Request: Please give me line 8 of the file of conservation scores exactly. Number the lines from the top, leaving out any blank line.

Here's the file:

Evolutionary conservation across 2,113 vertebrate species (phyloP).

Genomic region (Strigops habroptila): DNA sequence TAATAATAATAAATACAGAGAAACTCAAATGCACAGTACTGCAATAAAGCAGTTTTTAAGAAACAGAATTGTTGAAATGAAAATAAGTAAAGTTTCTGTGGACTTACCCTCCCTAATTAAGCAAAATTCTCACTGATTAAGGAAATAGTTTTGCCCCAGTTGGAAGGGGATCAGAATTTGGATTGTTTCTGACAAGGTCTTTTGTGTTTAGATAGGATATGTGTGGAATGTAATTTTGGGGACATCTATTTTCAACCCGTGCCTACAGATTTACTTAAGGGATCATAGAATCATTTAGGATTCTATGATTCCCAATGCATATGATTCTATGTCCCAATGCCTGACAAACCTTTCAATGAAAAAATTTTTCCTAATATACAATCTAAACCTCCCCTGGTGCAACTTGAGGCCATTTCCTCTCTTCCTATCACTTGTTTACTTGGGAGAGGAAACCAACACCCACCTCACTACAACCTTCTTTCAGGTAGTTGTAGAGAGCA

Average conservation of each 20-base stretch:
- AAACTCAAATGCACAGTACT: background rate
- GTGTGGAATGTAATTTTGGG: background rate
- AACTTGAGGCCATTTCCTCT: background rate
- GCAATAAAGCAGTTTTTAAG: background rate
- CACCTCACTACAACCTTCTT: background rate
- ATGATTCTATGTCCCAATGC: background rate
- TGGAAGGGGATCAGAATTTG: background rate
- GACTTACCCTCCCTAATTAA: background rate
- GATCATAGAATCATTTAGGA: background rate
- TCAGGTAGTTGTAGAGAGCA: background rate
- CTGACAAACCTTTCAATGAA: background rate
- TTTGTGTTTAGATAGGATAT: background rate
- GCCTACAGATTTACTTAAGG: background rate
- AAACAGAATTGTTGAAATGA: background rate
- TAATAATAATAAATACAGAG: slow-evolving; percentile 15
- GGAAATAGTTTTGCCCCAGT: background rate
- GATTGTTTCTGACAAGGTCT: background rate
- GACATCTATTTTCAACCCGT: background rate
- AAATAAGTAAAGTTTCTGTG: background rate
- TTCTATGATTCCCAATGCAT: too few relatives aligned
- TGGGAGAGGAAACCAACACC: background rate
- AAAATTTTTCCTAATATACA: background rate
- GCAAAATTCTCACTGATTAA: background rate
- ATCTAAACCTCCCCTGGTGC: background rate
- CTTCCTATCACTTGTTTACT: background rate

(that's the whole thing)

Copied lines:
- CACCTCACTACAACCTTCTT: background rate